Legalizing marijuana is a step backwards for social justice
When it comes to marijuana commercialization, the new robber barons have arrived. They are wealthy investors in freshly tailored suits that pay lip service to social justice while putting marijuana stores on every street corner in Black communities.
On March 2, the Connecticut General Assembly Judiciary Committee held a public hearing on Senate Bill 16, a bill to commercialize marijuana. One prevailing theme was the potential for achieving social justice. Nothing about this bill will even touch social justice — unless the goal is to make it worse.
Supporters of the bill claim it will put those with marijuana-related arrests to the front of the line to get a license to sell the drug. But efforts like this in other “legal” states have not panned out. In state after state that has gone down this road, commercialization advocates have touted the creation of a marijuana industry as social justice and made sky-high promises of social equity, and each time they fail to deliver.
Notably, lawmakers in Illinois — the first state to institute a commercial market through the legislature, promised the state would set the standard for social equity in the marijuana industry. But when sales began in Chicago, not a single person of color held a retail license, causing the Black Caucus to threaten the entire program. The African American community in Chicago is still waiting for a seat at the table. They shouldn’t hold their breath.
In the debate over a recent failed push to legalize marijuana in New Jersey, State Senator and Chairman of the Legislative Black Caucus Ron Rice put it plainly: “Seeing first-hand how drugs eviscerate urban communities — and understanding how marijuana legalization will impact the health, education, economics, business, liability and litigation complexities of our densely-populated, metropolitan-bookended state — I fully oppose it.”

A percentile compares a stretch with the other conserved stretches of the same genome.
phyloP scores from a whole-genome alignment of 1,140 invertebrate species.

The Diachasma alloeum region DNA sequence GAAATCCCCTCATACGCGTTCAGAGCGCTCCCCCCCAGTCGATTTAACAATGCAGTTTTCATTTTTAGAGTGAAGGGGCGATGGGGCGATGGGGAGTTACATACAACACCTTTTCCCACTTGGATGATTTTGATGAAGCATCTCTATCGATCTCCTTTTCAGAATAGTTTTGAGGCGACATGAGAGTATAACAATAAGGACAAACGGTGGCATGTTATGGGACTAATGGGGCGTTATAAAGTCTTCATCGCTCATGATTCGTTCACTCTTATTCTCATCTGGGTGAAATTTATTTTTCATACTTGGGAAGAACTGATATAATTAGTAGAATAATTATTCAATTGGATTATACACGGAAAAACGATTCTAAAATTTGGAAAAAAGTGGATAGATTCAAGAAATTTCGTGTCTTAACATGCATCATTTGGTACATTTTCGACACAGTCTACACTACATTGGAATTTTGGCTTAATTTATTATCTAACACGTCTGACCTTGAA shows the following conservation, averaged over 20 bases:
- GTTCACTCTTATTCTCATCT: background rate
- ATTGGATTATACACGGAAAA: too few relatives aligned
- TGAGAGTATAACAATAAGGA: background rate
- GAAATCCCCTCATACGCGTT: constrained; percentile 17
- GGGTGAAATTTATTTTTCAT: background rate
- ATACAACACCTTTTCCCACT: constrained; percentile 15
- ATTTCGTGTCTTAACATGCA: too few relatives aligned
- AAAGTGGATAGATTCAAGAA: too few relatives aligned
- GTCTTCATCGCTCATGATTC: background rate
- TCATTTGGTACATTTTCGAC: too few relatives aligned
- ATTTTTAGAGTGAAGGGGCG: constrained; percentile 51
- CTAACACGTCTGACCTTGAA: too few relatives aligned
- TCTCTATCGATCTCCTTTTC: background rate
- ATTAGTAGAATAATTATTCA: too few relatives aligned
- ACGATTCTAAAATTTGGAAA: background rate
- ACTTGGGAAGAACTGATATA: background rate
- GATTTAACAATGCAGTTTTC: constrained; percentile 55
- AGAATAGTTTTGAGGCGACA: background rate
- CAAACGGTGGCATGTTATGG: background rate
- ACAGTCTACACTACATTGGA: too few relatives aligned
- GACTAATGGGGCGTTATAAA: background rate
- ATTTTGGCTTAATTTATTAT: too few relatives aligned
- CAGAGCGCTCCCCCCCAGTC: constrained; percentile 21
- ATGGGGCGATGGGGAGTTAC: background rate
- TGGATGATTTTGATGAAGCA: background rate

It’s time to face reality: the system is already rigged against minority entrepreneurs by major corporations advised by the likes of former Republican Speaker and criminal justice reform opponent John Boehner.
Marijuana legalization and commercialization doesn’t simply allow for possession of the drug and so-called “regulated” sales. It creates a predatory industry that targets communities of color and other disenfranchised communities with an over-saturation of stores and ads, like its predecessors Big Tobacco and the alcohol industry. Unsurprisingly, large entities from both of these addiction industries have already invested billions of dollars into marijuana.
From years of lessons learned the hard way, we know that the alcohol industry makes nearly 80 percent of its revenue from just 10 percent of its consumers — those with substance abuse issues consuming more than 10 drinks or more per day. In Colorado, where there are more marijuana stores than McDonald’s and Starbucks combined, this playbook is proving fruitful, as the state’s marijuana industry is drawing 70 percent of its revenue from just over 20 percent of its users — the heavy users of highly potent marijuana products.
And where are those marijuana shops overwhelmingly located? Communities of color. One low-income neighborhood had one pot business for every 47 residents.
The conversation can be had about whether or not marijuana legalization would result in new, profitable revenue streams for the state, (hint: as other states have shown, it probably won’t), but to consider industrial weed as a vehicle for some sort of social justice is a slap in the face to communities suffering and does nothing more than perpetuate harmful drug use.
Melissa Robbins serves as Regional Director for Smart Approaches to Marijuana (SAM)